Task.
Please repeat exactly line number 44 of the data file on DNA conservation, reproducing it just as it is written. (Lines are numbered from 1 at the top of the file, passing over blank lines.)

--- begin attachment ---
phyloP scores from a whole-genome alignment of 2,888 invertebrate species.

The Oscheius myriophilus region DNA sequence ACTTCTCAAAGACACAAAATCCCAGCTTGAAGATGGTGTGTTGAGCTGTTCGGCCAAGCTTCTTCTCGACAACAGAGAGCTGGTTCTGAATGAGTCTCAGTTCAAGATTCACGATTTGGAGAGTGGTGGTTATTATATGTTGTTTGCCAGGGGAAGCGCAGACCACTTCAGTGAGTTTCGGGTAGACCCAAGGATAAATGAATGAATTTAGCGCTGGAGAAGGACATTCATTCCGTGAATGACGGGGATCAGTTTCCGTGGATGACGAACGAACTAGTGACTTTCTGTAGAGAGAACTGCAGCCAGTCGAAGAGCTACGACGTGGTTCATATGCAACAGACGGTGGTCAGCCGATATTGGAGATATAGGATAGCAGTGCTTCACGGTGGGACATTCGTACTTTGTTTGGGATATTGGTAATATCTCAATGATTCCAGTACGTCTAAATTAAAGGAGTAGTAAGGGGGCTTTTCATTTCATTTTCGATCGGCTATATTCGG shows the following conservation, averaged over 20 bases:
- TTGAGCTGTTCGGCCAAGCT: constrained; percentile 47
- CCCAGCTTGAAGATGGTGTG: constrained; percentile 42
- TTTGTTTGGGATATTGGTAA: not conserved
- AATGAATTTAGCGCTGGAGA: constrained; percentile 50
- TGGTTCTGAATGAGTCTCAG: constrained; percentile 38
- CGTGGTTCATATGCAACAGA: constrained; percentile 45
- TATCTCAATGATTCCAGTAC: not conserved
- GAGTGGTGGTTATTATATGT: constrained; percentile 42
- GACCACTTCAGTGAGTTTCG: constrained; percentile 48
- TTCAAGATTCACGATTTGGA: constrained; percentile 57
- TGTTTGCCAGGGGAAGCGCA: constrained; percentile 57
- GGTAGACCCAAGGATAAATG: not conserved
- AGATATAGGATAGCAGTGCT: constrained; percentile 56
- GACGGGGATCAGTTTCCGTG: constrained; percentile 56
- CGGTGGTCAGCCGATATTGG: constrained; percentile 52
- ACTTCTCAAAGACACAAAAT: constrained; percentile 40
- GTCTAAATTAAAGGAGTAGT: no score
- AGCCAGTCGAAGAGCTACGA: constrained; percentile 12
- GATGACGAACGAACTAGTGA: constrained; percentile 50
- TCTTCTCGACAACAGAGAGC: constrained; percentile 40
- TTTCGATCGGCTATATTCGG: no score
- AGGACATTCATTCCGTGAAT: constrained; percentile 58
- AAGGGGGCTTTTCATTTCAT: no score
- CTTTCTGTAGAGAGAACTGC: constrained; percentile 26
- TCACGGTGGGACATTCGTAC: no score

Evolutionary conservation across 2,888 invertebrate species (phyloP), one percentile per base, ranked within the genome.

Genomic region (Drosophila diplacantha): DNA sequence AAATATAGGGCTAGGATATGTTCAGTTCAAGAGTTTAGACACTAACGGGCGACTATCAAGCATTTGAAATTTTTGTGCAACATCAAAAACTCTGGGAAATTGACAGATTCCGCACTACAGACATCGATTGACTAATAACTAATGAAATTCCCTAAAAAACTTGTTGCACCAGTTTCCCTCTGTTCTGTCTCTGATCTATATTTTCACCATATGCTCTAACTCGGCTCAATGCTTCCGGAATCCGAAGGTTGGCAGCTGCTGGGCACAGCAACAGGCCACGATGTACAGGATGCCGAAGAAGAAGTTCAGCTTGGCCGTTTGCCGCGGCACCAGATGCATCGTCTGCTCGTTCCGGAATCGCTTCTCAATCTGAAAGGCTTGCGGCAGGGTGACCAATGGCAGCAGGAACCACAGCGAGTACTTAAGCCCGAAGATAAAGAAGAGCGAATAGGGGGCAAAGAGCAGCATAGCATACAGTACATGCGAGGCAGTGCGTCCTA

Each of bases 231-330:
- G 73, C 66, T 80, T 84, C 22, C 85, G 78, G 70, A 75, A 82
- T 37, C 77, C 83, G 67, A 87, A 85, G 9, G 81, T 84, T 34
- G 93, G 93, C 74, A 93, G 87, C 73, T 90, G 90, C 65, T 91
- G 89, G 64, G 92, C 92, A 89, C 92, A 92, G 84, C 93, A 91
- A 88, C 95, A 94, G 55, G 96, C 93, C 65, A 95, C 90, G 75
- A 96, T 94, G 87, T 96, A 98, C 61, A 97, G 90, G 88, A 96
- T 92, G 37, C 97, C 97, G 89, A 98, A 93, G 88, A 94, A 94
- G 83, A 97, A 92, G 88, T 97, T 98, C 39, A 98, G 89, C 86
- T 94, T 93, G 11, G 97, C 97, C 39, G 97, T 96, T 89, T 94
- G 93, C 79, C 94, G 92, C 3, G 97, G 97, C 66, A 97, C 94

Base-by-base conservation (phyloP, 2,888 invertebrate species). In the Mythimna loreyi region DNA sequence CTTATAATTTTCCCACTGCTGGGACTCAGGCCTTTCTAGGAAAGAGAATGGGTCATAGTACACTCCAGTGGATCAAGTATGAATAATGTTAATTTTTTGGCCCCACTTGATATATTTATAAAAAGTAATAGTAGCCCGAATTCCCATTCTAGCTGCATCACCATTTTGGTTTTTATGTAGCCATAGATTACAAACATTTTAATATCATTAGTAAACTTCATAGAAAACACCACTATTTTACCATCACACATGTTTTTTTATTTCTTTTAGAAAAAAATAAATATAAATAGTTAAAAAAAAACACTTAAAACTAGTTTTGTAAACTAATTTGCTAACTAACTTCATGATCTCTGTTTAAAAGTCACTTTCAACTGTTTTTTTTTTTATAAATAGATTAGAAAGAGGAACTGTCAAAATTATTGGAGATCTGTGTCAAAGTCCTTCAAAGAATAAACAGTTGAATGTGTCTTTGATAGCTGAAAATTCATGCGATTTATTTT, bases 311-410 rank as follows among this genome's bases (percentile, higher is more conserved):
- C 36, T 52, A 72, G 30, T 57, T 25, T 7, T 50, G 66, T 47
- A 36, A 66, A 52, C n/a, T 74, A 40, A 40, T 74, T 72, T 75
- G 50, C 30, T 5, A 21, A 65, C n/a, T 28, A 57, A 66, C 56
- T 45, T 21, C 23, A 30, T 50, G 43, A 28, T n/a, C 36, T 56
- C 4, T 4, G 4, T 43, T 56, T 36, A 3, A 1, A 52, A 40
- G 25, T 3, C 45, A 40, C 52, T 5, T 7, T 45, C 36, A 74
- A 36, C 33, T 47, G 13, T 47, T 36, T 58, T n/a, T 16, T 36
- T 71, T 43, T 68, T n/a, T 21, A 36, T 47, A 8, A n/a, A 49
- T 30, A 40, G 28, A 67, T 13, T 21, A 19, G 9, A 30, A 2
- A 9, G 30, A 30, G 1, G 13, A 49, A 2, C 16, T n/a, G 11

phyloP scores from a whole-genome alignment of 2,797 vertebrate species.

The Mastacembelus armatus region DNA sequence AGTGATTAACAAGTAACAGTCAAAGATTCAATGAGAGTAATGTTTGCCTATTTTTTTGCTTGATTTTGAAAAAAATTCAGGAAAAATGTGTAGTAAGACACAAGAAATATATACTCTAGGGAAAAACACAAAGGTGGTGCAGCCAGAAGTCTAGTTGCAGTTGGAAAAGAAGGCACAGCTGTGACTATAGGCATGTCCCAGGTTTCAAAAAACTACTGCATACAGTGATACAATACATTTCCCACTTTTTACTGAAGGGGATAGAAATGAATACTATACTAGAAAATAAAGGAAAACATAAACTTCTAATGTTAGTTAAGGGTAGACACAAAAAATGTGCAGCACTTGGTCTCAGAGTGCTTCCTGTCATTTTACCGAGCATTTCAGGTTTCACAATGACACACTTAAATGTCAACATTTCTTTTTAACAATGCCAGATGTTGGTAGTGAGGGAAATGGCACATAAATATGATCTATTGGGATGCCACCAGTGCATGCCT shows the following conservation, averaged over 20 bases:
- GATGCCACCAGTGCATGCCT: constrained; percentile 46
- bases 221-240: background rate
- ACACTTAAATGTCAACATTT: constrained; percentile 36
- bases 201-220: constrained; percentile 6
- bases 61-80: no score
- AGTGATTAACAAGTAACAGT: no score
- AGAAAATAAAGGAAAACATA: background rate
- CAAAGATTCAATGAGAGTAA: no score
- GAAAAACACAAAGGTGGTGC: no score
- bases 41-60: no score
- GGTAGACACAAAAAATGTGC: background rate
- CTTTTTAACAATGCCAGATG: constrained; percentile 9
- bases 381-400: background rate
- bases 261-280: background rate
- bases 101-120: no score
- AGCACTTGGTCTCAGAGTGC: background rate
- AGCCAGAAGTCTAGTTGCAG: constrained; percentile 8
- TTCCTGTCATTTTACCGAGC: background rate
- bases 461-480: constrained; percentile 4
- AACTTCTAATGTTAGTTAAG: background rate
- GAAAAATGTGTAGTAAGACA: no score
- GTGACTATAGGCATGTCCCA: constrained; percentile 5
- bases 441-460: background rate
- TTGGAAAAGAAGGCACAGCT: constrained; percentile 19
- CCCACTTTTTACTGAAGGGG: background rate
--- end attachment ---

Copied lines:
- G 50, C 30, T 5, A 21, A 65, C n/a, T 28, A 57, A 66, C 56